[dropcap style=”font-size: 60px; color: #00adef;”] I[/dropcap]’m not going to lie.
The first time I heard about ‘locavores’ – people that only eat food from a certain distance from their home, I thought it was a bit ‘out there’.
Why would you limit yourself like that?
But recently I’ve been inspired to have a change of heart.
My favourite food blogger, Andrea from Dishing Up the Dirt is having a ‘Local Thirty’ challenge in September where she’s planning to only eat food grown in a 200 mile radius of where she lives.
When she first mentioned it, I started my usual reaction…
But as she explained how the purpose was just to learn more about where her ingredients come from.
And to feel more connected to her local community.
I was inspired.
And after not being able to get the idea out of my head for weeks, I’ve decided to join in for my own ‘Local Thirty’.
My ‘Local Thirty’ Plan (so far)
- 30 Days – September 2018
- Shop at the farmers market every week
- Eat food produced in my state (NSW / ACT) – it’s more than 200 miles but saves me looking at a map to calculate distances every time I come across a new producer!
- 10 ‘exception’ ingredients that can come from anywhere in the world (to be decided!)
- Write about the experience on Stonesoup
Will you join me?
It could be just for a week.
Or even for just one meal.
The point it to bring some awareness to where your food comes from. And hopefully discover some delicious surprises along the way.
I’d love to hear what you think in the comments below…
More on ‘local thirty’ month
- Want to Try Eating Local?
- 11 Ingredients I Can’t Live Without – Local Thirty Update
- 10 Surprising Lessons from Local Food Month
Have fun in the kitchen!
I would love to do that kind of challenge, but unfortunately I live in the desert, where it is difficult to get anything locally grown (unless you eat cotton… the main crops in my area are cotton and pecans, which don’t exactly make a great diet). I did find and buy some local honey recently, but that’s about as good as it gets here.
Yes the desert would be hard Susan
What if you expanded to include neighboring states? You might be surprised.
That cotton would have a lot of fiber though ;)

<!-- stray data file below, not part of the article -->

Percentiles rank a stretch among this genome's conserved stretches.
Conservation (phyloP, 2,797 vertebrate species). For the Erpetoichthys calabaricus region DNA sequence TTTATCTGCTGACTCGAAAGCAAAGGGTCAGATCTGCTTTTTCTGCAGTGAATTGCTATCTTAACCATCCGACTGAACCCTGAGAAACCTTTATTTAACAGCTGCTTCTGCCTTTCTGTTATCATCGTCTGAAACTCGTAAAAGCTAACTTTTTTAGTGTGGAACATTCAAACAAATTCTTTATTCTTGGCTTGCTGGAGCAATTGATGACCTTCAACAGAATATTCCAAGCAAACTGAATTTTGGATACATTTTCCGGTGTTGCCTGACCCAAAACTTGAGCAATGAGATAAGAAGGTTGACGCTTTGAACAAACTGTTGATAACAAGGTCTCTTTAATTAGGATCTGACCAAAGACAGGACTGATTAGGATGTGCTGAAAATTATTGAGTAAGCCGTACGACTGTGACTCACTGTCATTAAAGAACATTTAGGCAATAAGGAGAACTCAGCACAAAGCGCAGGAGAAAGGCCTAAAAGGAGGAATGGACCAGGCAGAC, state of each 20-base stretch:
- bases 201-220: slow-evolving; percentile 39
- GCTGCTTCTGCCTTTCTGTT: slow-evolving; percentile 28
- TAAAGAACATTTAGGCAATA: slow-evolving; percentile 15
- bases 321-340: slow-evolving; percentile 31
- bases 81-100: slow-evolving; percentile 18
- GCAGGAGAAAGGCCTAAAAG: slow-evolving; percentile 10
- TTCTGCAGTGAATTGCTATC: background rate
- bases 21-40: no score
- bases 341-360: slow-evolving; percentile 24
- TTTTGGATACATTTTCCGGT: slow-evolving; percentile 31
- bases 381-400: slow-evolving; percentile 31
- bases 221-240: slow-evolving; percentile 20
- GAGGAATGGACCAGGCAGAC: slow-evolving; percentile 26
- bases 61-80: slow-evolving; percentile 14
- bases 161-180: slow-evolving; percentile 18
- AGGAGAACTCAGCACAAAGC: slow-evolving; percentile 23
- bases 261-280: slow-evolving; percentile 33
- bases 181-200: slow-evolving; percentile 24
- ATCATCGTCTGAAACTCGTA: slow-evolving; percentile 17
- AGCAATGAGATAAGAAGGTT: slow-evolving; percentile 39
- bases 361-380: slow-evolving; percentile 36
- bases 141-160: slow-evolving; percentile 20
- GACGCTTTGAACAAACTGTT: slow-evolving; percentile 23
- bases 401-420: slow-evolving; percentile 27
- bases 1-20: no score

Since it’s summer my eating local quotient is much higher. I get a CSA box every week, go to the farmers market for what’s missing, in a week I’ll get my annual chickens from a local farmer and this year for the first time, also goat meat. My eggs come from a local farmer. My canned tomatoes are canned in my province year round, and my coconut milk – well, what can I say – it’s distributed by a local company. I buy my curry spice blends from a local family run company but of course they import the spices. They make a mean Rogan Josh paste.
My life right now is too hectic to add any special actions but I’m with you Jules, it feels really good to know where my food comes from. Besides the chicken is so much better than what I can buy in a store. And I love the multi coloured eggs.
Lovely to hear from you Miriam!
Sounds like you’re all over the local thing…
I’ve decided to limit my spices to local stuff which means things I can grow so coriander seed, fennel seeds and chillies. I wonder if I’ll be craving your Rogan Josh by the end of September?!
And you’re right – chicken from the farmers market is soo much better
I love this idea! I would love to participate in September, but in Alaska the Farmers Markets are starting to wind down. Maybe I can try it in August.
Yes Raelynn! Or it doesn’t have to be for a while month – whatever makes the most sense for you :)
Sounds intriguing. I have been thinking more about local eating recently and supporting my local farmers. I would like to try it and September is far enough away to do the planning I need. Sounds great!